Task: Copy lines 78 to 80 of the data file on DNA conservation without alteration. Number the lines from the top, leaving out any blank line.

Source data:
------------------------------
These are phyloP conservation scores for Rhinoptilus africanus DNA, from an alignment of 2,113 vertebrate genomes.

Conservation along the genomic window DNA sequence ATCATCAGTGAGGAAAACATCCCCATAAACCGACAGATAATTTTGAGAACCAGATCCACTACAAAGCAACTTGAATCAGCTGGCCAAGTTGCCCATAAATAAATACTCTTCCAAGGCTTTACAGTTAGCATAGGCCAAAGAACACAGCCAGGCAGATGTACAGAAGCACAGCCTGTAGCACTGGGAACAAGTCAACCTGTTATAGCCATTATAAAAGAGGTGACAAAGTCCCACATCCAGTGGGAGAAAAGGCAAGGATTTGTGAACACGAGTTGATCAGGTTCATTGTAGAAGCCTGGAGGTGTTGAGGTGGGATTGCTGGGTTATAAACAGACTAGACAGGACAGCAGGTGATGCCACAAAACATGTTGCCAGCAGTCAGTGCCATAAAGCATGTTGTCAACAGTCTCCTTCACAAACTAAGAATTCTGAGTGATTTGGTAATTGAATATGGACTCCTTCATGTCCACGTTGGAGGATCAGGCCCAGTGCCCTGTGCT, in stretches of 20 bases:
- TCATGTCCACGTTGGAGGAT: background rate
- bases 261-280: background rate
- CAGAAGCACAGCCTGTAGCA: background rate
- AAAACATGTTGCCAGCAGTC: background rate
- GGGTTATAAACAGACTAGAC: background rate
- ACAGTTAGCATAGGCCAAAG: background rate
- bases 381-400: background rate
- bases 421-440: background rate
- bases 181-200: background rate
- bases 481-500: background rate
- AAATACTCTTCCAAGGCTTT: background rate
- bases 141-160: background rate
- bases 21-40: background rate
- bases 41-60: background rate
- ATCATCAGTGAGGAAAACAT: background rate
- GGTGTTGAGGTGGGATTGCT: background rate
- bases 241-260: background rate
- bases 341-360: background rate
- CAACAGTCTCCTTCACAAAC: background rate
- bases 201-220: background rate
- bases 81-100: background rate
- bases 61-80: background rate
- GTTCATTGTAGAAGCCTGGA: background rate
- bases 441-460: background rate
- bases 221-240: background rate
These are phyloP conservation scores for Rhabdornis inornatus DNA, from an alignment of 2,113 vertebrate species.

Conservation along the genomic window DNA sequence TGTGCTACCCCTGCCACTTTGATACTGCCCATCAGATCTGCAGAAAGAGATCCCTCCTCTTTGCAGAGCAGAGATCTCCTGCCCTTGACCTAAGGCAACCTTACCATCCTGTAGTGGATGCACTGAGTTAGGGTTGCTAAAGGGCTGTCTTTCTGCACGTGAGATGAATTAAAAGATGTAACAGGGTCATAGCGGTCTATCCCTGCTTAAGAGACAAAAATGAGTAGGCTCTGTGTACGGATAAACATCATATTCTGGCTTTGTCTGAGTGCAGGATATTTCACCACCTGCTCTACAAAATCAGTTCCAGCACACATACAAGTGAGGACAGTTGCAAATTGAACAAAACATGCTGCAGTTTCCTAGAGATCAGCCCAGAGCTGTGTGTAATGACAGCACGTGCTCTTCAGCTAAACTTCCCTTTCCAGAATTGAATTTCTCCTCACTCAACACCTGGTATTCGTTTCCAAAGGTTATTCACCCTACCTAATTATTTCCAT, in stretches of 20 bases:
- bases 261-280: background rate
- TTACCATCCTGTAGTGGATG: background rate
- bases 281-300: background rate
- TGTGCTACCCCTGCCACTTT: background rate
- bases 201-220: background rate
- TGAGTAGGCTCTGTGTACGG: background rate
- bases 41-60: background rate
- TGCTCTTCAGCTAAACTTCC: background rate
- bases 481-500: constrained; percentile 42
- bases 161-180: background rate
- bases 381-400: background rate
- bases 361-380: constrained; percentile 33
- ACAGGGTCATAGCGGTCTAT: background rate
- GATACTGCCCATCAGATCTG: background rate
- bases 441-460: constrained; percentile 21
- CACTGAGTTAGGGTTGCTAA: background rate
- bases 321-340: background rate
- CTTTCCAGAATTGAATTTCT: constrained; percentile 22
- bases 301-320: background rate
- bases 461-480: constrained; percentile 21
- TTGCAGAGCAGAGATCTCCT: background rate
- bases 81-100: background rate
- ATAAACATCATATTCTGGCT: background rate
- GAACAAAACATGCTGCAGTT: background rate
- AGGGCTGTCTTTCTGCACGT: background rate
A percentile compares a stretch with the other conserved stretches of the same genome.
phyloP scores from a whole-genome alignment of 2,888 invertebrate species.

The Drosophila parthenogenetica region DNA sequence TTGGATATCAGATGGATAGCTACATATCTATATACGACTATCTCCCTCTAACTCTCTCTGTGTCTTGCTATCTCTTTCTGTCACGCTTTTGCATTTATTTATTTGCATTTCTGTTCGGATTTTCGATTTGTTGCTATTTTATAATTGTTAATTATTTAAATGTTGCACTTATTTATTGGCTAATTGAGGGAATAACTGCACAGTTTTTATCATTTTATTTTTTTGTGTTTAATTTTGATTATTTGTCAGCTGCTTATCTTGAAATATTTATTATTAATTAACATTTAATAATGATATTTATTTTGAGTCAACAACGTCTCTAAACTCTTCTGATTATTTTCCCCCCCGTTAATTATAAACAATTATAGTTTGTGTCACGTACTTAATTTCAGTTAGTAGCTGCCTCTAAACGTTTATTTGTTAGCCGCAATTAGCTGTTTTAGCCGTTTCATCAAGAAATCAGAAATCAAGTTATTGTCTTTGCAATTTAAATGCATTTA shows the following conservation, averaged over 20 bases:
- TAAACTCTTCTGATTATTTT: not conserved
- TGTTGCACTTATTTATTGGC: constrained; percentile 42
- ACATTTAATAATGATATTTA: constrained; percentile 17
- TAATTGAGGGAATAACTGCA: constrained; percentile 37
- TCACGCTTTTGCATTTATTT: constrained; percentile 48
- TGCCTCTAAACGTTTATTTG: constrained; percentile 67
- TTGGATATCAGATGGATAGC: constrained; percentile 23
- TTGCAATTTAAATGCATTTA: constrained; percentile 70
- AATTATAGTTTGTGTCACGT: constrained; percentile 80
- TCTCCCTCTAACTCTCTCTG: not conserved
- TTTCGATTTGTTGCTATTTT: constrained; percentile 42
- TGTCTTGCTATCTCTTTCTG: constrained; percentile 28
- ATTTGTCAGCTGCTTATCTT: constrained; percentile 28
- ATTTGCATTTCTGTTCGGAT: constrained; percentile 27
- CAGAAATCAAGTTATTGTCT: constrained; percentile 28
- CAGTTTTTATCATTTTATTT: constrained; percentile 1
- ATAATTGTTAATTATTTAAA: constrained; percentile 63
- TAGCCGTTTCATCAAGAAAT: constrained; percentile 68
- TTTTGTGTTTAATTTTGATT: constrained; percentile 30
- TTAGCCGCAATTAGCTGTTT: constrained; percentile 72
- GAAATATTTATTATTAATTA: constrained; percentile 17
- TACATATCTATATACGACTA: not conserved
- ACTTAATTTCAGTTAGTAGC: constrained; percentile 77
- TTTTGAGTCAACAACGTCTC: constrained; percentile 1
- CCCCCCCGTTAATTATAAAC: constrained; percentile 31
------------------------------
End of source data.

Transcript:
- GAAATATTTATTATTAATTA: constrained; percentile 17
- TACATATCTATATACGACTA: not conserved
- ACTTAATTTCAGTTAGTAGC: constrained; percentile 77